Wang et al., designed the analog of EM1 N α-amidino-Tyr(Me)-D-Pro-Gly-Trp-p-Cl-Phe-NH2 (Table 1, 6) that displayed a potent and prolonged antinociceptive activity upon s.c. administration through a central mechanism [10]. The compound 6 showed a significant increase in brain and serum stability compared to EM1, with half-life (t1/2) in brain exceeding 3 h. The t1/2 of the halogenated analog was shorter than that of non-halogenated forms in the brain homogenates, whereas in serum, the former was found to be more stable [10].

Hau et al., [66] introduced a guanidinium group on Tyr1 in EM2. This insertion decreased the MOR affinity but moderately increased metabolic stability and the analgesia after i.c.v. and i.v. administration in the tail-flick test.

Jinsmaa and co-workers [67] utilized unbranched alkyl chains containing 2 to 8 methylene groups, with Dmt on both ends. The best compound, 1,4-bis(Dmt-NH)butane, had a higher MOR affinity and functional efficacy, with central and systemic antinociceptive activity in vivo. A further improvement was achieved by coupling two Dmt residues to a pyrazinone ring scaffold by means of alkyl chains to yield the class of 3,6-bis[Dmt-NH-(CH2)n]-2(1H)-pyrazinones. These new compounds showed high MOR affinity, selectivity and functional agonism. In particular, 3,6-bis[Dmt-NH(CH2)3]-5-methyl-2(1H)-pyrazinone produced analgesia in mice in a naloxone reversible manner after i.c.v. and also peripheral (s.b. and oral) administration. These findings indicate that endomorphin mimetics may be useful candidates in the search for novel painkillers that pass through the gut and the BBB to target brain receptors.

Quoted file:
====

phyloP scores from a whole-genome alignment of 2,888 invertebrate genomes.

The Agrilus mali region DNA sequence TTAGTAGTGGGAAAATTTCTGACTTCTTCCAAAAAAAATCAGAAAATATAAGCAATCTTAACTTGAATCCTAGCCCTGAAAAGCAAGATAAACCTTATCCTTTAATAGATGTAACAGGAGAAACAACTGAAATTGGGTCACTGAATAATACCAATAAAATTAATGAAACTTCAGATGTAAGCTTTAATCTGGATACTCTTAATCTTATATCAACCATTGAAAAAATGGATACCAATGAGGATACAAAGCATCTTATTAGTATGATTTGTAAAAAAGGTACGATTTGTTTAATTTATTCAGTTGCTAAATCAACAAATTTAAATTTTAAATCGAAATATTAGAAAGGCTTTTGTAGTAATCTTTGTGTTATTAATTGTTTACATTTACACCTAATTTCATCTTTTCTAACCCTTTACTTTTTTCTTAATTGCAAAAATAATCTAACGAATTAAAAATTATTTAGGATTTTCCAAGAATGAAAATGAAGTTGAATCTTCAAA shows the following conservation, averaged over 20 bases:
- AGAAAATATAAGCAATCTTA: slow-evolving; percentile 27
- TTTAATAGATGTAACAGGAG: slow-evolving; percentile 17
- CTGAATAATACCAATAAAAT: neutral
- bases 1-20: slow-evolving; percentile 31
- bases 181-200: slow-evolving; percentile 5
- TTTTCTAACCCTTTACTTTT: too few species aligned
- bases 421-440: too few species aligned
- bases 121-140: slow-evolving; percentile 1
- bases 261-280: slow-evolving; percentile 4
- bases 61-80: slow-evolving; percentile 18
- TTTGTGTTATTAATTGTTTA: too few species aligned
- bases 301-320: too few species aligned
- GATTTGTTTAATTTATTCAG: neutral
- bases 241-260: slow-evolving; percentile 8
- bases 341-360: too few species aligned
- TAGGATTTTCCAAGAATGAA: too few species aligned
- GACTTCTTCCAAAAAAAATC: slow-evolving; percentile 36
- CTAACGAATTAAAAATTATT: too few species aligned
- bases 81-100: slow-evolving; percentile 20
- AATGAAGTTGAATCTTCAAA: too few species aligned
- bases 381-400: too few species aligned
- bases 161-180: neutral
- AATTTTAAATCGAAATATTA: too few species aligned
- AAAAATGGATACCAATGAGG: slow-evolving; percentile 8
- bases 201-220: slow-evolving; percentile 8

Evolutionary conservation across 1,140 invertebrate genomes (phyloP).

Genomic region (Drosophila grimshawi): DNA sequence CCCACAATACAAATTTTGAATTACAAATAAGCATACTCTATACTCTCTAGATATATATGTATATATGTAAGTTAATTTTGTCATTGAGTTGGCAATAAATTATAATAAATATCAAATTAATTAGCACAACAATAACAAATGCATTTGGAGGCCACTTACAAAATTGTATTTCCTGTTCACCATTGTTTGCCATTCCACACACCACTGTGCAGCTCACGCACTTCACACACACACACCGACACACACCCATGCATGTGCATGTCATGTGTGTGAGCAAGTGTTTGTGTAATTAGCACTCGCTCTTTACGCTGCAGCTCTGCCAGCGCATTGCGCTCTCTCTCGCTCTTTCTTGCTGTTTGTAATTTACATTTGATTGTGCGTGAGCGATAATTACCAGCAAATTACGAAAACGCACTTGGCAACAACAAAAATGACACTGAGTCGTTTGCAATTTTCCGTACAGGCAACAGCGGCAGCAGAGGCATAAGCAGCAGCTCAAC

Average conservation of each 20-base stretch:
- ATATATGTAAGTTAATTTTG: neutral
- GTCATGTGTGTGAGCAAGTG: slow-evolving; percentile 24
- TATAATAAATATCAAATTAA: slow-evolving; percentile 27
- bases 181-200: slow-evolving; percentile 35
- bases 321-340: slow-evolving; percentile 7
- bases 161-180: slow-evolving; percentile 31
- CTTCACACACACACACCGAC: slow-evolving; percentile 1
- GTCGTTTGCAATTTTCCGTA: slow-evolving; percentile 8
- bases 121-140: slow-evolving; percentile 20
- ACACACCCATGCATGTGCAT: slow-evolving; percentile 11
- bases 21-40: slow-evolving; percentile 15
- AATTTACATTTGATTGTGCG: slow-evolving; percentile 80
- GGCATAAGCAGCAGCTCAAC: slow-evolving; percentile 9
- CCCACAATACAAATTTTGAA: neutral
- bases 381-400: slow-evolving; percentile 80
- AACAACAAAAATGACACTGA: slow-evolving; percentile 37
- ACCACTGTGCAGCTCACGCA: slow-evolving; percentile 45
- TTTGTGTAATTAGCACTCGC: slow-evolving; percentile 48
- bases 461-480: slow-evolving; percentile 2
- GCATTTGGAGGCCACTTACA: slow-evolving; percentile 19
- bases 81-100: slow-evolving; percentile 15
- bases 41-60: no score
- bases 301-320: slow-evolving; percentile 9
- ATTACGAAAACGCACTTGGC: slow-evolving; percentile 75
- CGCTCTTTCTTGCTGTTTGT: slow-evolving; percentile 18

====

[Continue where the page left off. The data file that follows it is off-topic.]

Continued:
EM Analogues Containing Modified Proline

The proline residue at position 2 of the EMs was found to act as a stereochemical spacer responsible for the proper orientation of the pharmacophores of the EMs [50]. Therefore, modifications aimed at increasing peptide stability and bioavailability can be tolerated only when the peptide mimetics can still adopt the required bioactive conformation.